One Legend, Seven Decades. The King of Comics.

Graphic Literature in the United States. It’s a truly massive undertaking to put into an article. Even choosing only a handful of creators is a difficult task. That is unless you’ve done massive amounts of research and repeatedly come up with one name. A name that needed no research if you are a true comic book fan. A man that created the Marvel style and imitators galore.

I won’t waste time. I had this written with well over a thousand words. But let me condense it.

Jack “King” Kirby (1917-1994), “King” chosen not by him, worked in comics beginning in the 1930s. His first superhero work, known of was in 1940 on Blue Beetle. All work on the comic strip was done under one name, regardless of who worked on it.


Then he moved to Timely Comics, an ancestor of Marvel Comics and created one of the most popular superheroes, comic book characters in history, Captain America along side Joe Simon.

capcap2He and Simon, now a team, moved on to DC Comics and created Boy Commandos  and worked on Captain Marvel the most popular hero of the decade before leaving for WWII and almost having his legs amputated due to frostbite.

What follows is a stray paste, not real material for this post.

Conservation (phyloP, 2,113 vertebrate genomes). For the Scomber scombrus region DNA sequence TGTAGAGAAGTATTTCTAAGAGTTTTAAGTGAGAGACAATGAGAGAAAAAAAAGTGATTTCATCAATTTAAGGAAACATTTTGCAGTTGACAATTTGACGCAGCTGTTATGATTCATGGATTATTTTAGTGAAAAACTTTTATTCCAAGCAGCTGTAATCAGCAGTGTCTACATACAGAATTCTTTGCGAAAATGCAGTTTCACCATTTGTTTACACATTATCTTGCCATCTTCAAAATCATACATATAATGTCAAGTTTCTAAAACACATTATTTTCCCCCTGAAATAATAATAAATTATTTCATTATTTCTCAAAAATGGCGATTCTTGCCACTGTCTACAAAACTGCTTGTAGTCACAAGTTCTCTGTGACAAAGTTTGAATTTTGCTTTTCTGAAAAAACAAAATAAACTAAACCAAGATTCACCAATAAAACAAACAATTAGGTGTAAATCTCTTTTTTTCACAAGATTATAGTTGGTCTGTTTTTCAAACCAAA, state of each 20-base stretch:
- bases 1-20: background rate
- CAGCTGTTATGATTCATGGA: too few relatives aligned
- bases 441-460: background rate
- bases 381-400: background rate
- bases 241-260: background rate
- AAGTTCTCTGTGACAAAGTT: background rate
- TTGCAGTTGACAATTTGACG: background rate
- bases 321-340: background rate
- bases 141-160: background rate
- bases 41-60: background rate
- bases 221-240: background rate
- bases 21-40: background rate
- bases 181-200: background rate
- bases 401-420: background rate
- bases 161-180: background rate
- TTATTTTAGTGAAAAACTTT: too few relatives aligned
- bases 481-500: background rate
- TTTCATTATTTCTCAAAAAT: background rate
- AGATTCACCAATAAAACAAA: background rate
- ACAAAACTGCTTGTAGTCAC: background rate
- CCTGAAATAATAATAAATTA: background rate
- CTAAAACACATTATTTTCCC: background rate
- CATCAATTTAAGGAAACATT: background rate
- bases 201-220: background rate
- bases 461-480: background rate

Upon his return he created the Romance genre of Comic books with Simon, titles such as Young Romance and Young Love during what would be called the Atomic Age of comics, that time between the Golden Age starting with Superman and the Silver Age beginning with The Flash in Showcase #4 for DC Comics.


Kirby was there too, creating in Showcase #6 the Challengers of the Unknown.


But perhaps what others might find interesting is his work in World’s Finest and Adventure Comics with Green Arrow.

wfga96gaacHis art style was second to none. As was his story telling. He saved a company called Atlas, once known as Timely and next to be known as Marvel. During the late 50s he drew comic after comic across genres and doing these monstrous figures people could not get enough of.

Then the explosion happened. November of 1961 sees Fantastic Four #1 hit the stands and comics and Marvel Comics would never be the same. X-Men, Hulk, Silver Surfer, Iron Man, and more characters than I’ll even try to show here. All drawn by Kirby, and in many cases created by him.

Here is an inside page of Fantastic Four #1 as opposed the the cover shot many are familiar with.


The Marvel method of writing a book went like this, Stan Lee, editor and head writer would go to an artist and say something like, “I want to do the next issue with this happening.” The artist would draw what he liked to match the idea and Stan Lee would put words to it. That’s right, no script.

With Kirby it went like this, here’s the pictures and Stan Lee would have to figure out what it was. Yes, Kirby basically did what he wanted, telling the story through his art, and Stan Lee would then look at the art for the first time and come up with the story. You don’t always need words with Kirby books.